Demographic and baseline characteristics were balanced across study groups, with some variation related to the limited sample size (table 1). In particular, a lower number of HLA-B27-positive patients were randomised to the placebo group, most likely reflecting the higher number of Asian patients in the placebo group compared with risankizumab groups. Overall, the baseline disease activity and CRP levels of patients in this study were similar or somewhat less severe to those of patients in recent AS clinical trials.2 16
The primary endpoint, ASAS40 response at week 12, was not met. ASAS40 response at week 12 was achieved by 25%, 21% and 15% of patients in the 18 mg, 90 mg and 180 mg risankizumab groups, respectively, compared with 18% in the placebo group. The estimated difference in the proportion of ASAS40 responders between the 180 mg risankizumab group and placebo (primary endpoint) was –2.5% (95% CI –21.8 to 17.0; p=0.42) and 7.5% (95% CI –12.1 to 26.6; p=0.27) and 3.0% (95% CI –15.9 to 20.8; p=0.41) between the 18 mg and 90 mg risankizumab groups versus placebo, respectively (figure 2A). The prolongation of risankizumab treatment for up to 40 weeks by patients receiving escape treatment (180 mg risankizumab) did not substantially improve ASAS40 attainment rates.
ASAS20 response at week 12 was achieved by 45%, 33% and 30% of patients in the 18 mg, 90 mg and 180 mg risankizumab groups, respectively, compared with 20% in the placebo group (figure 2B). ASAS 5/6 response at week 12 was achieved by 20%, 23% and 15% of patients in the 18 mg, 90 mg and 180 mg risankizumab groups, respectively, compared with 5% in the placebo group (figure 2C). Partial remission (ASAS criteria) at week 12 was achieved by 3%, 3% and 10% of patients in the 18 mg, 90 mg and 180 mg risankizumab groups, respectively, compared with 3% in the placebo group (figure 2D).
Median change (IQRs) from baseline in ASDAS-CRP at week 12 were –0.7 (–1.3 to –0.2), –0.6 (–1.2 to 0.0) and –0.7 (–1.1 to –0.3) for the 18 mg, 90 mg and 180 mg risankizumab groups, respectively, compared with –0.3 (–1.0 to 0.2) for the placebo group (figure 3A). A dose-dependent reduction in CRP was observed with risankizumab compared with placebo at week 12 (figure 3B). For the BASDAI score (figure 3C) and other efficacy endpoints (Bath Ankylosing Spondylitis Functional Index, Bath Ankylosing Spondylitis Metrology Index, tender joint count, swollen joint count and Maastrich Ankylosing Spondylitis Enthesitis Score), there were no meaningful changes over time between the risankizumab groups and placebo (online supplementary table S8).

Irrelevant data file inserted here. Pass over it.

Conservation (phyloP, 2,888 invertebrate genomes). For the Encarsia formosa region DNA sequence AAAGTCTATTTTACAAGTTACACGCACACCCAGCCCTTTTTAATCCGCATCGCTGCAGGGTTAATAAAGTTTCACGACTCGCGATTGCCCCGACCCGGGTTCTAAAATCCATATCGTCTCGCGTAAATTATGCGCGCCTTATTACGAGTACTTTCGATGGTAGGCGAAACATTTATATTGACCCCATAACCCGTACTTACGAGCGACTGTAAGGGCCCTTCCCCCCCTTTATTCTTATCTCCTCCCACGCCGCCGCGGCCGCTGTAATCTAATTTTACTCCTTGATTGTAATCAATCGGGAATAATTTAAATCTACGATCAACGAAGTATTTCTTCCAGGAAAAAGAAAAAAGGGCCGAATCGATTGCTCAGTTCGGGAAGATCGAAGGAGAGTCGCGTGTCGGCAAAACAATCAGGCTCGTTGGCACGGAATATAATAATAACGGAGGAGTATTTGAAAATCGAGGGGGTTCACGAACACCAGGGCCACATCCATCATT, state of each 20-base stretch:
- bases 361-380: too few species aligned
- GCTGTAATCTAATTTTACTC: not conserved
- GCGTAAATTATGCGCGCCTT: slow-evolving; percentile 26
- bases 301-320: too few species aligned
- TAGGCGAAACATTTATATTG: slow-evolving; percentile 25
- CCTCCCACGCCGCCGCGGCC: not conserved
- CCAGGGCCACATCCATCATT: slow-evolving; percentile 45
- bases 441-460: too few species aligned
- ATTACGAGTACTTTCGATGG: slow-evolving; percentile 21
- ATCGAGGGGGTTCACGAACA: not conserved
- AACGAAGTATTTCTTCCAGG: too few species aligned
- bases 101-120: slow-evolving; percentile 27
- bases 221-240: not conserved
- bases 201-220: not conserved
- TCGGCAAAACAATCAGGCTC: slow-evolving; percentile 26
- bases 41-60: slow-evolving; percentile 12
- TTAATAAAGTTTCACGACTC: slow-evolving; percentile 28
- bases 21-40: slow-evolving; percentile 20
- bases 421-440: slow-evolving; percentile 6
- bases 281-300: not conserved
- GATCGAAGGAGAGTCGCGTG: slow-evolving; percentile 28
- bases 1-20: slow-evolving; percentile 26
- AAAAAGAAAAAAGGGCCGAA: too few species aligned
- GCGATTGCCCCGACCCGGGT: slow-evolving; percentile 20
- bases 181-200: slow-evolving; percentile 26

Only ASAS20 responders at week 12 (32%) continued blinded treatment up to week 24 (94% completing blinded treatment; figure 1), and most ASAS40 responders at week 12 (n=31) remained responders up to week 24 (n=29).
Subgroup analyses of ASAS40 response at week 12 by baseline CRP level, geographic region or morning stiffness did not reveal a higher ASAS40 response for any risankizumab group compared with placebo (online supplementary table S9).
Findings from the MRI analysis were generally consistent with clinical effects (online supplementary table S10 and figure S1). In patients who continued treatment to week 24, risankizumab had no effect on SPARCC SI joint score compared with placebo (online supplementary table S10) but improved SPARCC total spine (median (IQR)) change from baseline in the 90 mg (–6.0 (–12.0 to –2.8); p=0.0046) and 180 mg (–3.8 (–8.0 to 1.3); p<0.05) risankizumab groups, compared with placebo at week 24. For patients who switched to escape treatment, there was no difference in change in SPARCC total spine or SI joint scores at week 12 or from weeks 12–24 between treatment groups (online supplementary table S10).
There were minimal differences between the changes from baseline in levels of β-defensin 2 and biomarkers of bone remodelling (dikkopf-1, sclerostin, BMP-7 and osteocalcin) in patients receiving risankizumab versus placebo over time. A heat map showing the percentage change from baseline to week 12 in biomarkers versus change in clinical and MRI parameters in ASAS20 responders and non-responders is provided in online supplementary figure 2.
Up to week 16, the rate of AEs was comparable between the risankizumab groups and the placebo group. Most reported AEs were of mild or moderate intensity, and there were no reports of severe infections across all groups. Three patients in the placebo group had AEs leading to the premature discontinuation of trial medication. The frequency of investigator-defined drug-related AEs was low and comparable between the risankizumab and placebo groups (table 2). The most common AEs reported with risankizumab and/or placebo included nasopharyngitis, headache and fatigue. Up to the end of the trial, the rate and profile of AEs in the risankizumab total group was consistent with the up to 16 weeks data in this trial and with other risankizumab trials (online supplementary table S11). All SAEs were deemed non-drug related by the investigator and were graded as serious due to the need for hospitalisation. Local tolerability issues at the injection site were uncommon and mostly mild, and no anaphylactic reactions or inflammatory bowel syndrome diagnoses were reported.